Here at Connected Sensors, both our Water Monkey Smart Water Flow Meter and our ODEUS Smart Pipe Leak Detector are battery operated devices. And while in general battery powered devices are considered safe, we recently received the following question from a client and thought it would be worth sharing our perspective.
Client: My understanding is that battery powered IoT devices have traditionally avoided using lithium because of the potential fire risk if damaged or improperly packaged.
Can battery powered IoT devices cause a fire?
This is an important and worthwhile question to ask. After all, one of the benefits of working with Connected Sensors is the lowered risk of water damage. And while that’s all well and good, it’s not terribly helpful if the device that’s designed to protect your building from one type of damage ends up causing another type of damage. Let’s start by taking a look at batteries.
How Does A Battery Work?
We use them every day in all sorts of devices, from your laptop to your TV remote control to your car, but how do batteries actually work? Batteries work by storing chemical energy inside them and converting it into electrical energy. The electrons inside the battery flow from one material to another, which creates an electric current you can use to power a device. The three primary types of batteries available at a consumer level are alkaline batteries, nickel metal hydride batteries, and lithium ion batteries. However, there are other types available as well – Connected Sensors devices operate using lithium thionyl chloride batteries, for example. Because of the way they’re built, there are really only three different situations that might trigger a battery related fire.
Let’s take a closer look at each of them.
1. A Short Circuit
The most common way batteries start fires is through short circuits. This is true of both alkaline and lithium batteries. Electrical current by nature flows through the path of least resistance. That’s why lightning often strikes the CN Tower, for example – there’s less resistance through that than through the air or through other, shorter buildings nearby. When there’s an unintended path for electricity to flow through, it can trigger a short circuit.
There are generally only two situations where this commonly happens:
- When batteries are installed the wrong way
- When a device is tampered with or otherwise damaged
By the way Connected Sensors devices are designed, they avoid this possibility by nature.We use thermal fuses and reverse voltage protection circuitry, making it very difficult for a short circuit to occur.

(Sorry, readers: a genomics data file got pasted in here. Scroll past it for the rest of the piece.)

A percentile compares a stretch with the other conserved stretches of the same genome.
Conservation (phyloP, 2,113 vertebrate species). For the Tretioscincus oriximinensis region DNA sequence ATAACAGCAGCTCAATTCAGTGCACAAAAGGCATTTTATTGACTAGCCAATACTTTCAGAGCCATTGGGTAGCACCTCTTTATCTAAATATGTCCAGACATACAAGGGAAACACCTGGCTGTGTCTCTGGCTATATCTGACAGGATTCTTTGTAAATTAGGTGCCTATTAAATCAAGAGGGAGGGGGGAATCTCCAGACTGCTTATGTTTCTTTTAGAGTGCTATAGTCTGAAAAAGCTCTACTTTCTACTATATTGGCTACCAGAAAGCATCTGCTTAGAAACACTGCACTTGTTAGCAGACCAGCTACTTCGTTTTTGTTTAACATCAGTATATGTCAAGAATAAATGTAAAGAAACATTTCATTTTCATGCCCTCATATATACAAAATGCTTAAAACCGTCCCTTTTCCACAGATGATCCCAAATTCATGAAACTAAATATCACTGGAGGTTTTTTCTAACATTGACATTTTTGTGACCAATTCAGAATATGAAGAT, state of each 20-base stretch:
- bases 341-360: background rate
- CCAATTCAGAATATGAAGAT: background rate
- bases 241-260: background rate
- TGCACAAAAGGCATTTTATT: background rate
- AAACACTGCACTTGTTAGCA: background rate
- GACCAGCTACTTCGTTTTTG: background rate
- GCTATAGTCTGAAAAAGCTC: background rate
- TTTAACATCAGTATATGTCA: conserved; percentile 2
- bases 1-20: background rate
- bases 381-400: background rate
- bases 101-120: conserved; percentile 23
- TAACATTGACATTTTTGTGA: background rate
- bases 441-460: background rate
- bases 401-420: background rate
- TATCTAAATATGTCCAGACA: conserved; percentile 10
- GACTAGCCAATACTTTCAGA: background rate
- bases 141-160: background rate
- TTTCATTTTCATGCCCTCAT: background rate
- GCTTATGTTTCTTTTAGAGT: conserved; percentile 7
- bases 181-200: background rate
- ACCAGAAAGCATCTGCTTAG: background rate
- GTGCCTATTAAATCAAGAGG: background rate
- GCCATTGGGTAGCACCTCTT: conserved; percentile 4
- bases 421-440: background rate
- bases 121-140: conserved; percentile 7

A piercing is when a battery becomes physically damaged. This might be an actual hole pierced through it, like the name suggests, but it can also happen when a battery is crushed, twisted, or otherwise badly damaged. Any battery can be subject to piercing damage, but fortunately these events are extremely unlikely to occur in an environment like a commercial high rise building’s boiler room.
Everything can be overloaded. Put too much weight in an elevator, and it won’t lift. Put too much weight on a powerlifter’s dumbbell, and they won’t get it off the ground. Put too much load on a battery, and it will overload. When a device draws too much current from a battery, it breaches the battery’s maximum continuous pulse. This causes an overload, which can cause a fire.
However, because of the way Connected Sensors devices are designed, they draw very little power compared to what the batteries are able to give. In fact, they don’t even draw one tenth of what the batteries we use are capable of. So there’s virtually no risk of a battery overload.
Primary Cells Vs Rechargeable Cells
Primary cells are batteries that cannot be recharged and can only discharge once, which is the case with both alkaline and Li-SOCl (lithium thionyl chloride) batteries. These rarely cause fires. Rechargeable battery cells, on the other hand, tend to be more volatile. These batteries are based on lithium ion or lithium polymer, and they account for about ninety percent of lithium battery related fires.
These are probably the lithium batteries that cause fires you’ve heard about. This is because they’re often overcharged or are not properly monitored by the design circuitry. Because our devices use lithium thionyl chloride batteries – not lithium ion or lithium polymer – they aren’t any greater risk than regular alkaline batteries.
Contact Connected Sensors Today
Are you the operator of a high rise commercial building? If so, Connected Sensors can help you find opportunities to save money on your monthly water bill. Just about every high rise building has many water leaks, and finding them can reduce your water bill, save your building from potential water issues, and reduce your carbon footprint, all at the same time.
Don’t let your money wash down the drain.